The U.S. Defense Department gave special recognition to gay, lesbian, and bisexual service members and LGBT civilian workers for their “dedicated service to our country” on June 25. But that was not enough for OutServe-SLDN, an advocacy group for LGBT military personnel. The DOD did not mention transgendered uniformed personnel. OutServe-SLDN Executive Director Allyson Robinson stated earlier this month:
While acknowledging transgender civilian DOD employees, the memorandum notably omits any mention of the contributions of transgender people in uniform — presumably because transgender people remain barred from service by outdated and obsolete medical regulations. Transgender people have served this nation with pride, honor, and distinction — and continue to do so in the hundreds, if not thousands. It’s past time to honor them for their service and sacrifice, and past time to end the discredited and obsolete practice of forcing them to serve in silence and fear.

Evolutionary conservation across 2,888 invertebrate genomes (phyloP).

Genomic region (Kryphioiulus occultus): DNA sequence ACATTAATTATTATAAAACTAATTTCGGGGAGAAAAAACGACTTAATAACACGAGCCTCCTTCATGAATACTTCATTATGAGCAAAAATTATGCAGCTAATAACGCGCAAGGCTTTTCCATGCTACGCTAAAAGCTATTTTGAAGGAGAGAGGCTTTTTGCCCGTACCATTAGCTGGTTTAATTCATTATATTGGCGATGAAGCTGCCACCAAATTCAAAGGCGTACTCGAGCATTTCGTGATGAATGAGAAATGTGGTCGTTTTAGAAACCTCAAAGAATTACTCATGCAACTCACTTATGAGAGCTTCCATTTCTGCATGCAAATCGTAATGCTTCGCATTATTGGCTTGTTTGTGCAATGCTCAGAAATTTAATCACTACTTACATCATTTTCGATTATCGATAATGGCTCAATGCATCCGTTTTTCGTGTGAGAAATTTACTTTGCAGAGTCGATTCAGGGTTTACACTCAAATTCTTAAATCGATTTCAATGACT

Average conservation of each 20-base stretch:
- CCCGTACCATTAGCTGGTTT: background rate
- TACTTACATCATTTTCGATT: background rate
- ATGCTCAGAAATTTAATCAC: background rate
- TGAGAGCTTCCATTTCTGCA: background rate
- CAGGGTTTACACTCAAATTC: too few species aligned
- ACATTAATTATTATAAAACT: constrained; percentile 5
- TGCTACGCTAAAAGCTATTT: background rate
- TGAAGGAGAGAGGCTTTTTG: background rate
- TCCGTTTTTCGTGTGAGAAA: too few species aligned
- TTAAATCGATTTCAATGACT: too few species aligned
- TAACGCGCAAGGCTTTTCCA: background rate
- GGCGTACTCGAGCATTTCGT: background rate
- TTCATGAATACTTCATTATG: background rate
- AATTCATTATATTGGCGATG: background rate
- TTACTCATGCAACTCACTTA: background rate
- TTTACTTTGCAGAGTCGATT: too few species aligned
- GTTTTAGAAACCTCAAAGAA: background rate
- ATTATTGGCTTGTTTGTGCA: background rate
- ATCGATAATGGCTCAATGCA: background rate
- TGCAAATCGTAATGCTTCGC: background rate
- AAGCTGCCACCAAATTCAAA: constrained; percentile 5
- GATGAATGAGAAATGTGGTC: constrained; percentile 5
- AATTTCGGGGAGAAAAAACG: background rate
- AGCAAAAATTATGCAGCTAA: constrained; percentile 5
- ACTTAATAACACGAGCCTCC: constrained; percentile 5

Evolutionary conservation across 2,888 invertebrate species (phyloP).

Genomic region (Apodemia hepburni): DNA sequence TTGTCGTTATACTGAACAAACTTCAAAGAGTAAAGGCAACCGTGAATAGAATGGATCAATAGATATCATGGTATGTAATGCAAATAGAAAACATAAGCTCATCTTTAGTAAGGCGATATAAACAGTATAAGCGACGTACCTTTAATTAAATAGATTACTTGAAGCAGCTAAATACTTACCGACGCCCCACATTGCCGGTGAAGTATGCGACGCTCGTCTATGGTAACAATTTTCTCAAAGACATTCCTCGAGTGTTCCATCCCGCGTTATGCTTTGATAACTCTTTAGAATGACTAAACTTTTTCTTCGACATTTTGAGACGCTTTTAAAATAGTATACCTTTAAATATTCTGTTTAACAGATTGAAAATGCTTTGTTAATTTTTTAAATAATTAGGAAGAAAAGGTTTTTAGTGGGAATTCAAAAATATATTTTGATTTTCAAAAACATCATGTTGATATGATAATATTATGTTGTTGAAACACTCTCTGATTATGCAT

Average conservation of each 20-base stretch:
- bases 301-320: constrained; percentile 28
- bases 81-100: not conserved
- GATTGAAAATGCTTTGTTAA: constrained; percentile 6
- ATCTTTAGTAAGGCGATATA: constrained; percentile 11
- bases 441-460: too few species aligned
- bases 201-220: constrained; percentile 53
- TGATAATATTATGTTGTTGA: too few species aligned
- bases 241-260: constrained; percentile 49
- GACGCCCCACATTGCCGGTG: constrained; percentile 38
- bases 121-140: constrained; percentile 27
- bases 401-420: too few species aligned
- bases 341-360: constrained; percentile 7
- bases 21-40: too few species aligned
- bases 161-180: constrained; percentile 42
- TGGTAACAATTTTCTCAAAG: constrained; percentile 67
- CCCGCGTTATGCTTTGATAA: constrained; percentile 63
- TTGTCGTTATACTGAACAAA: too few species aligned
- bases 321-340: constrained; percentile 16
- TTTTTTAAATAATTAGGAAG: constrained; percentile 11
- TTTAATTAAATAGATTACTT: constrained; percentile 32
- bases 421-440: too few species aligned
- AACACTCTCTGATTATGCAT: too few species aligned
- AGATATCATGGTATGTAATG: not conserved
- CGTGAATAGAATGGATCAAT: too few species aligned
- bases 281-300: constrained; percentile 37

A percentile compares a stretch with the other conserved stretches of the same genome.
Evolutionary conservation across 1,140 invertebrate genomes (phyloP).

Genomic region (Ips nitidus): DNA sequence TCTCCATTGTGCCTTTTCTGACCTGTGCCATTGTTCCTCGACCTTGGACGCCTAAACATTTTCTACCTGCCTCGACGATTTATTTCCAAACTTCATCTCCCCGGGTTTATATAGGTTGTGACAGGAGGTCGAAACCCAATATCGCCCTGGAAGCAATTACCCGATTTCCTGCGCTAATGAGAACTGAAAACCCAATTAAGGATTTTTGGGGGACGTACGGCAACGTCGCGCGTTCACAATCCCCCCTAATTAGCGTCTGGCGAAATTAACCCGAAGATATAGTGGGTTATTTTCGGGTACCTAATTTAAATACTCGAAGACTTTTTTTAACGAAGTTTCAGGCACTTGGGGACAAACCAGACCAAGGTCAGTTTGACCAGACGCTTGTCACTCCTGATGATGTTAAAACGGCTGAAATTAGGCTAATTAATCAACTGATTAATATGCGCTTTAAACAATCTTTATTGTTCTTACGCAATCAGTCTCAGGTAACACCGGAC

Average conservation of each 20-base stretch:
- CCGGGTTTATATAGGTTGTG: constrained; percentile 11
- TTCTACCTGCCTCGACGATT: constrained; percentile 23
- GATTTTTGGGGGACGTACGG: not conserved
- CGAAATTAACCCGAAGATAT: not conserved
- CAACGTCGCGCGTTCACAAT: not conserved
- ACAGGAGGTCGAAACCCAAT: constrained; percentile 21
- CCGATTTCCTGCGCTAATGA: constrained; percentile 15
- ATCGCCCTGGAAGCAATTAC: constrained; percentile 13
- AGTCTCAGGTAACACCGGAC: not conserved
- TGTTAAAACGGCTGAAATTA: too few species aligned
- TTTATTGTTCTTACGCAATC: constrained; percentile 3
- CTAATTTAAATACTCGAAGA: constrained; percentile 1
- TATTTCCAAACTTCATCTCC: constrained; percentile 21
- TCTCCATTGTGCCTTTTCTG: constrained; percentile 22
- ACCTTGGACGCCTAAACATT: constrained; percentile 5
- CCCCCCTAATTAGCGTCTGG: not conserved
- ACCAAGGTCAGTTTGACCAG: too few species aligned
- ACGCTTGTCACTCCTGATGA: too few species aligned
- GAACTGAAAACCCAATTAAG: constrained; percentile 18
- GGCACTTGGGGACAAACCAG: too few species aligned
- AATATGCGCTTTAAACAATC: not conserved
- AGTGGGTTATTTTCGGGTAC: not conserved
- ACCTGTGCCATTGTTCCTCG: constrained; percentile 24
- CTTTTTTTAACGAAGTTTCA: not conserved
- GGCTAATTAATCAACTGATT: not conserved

June is “Pride Month” for the LGBT community. The DOD celebrated it with a red-white-and-blue poster for the Defense Equal Opportunity Management Institute at the Patrick Air Force Base in Florida, which bears this quote from Barack Obama, “For more than two centuries, we have worked to extend America’s promise to all our citizens. Armed Forces have been both a mirror and a catalyst of that progress, and our troops, including gays and lesbians, have given their lives to defend the freedoms and liberties that we cherish as Americans.”
On June 26, the DOD will continue its celebration of LGBT pride with recognition of the December 22, 2010 repeal of the Pentagon’s “Don’t Ask, Don’t Tell” policy. The keynote address will be given by White House adviser Valerie Jarrett.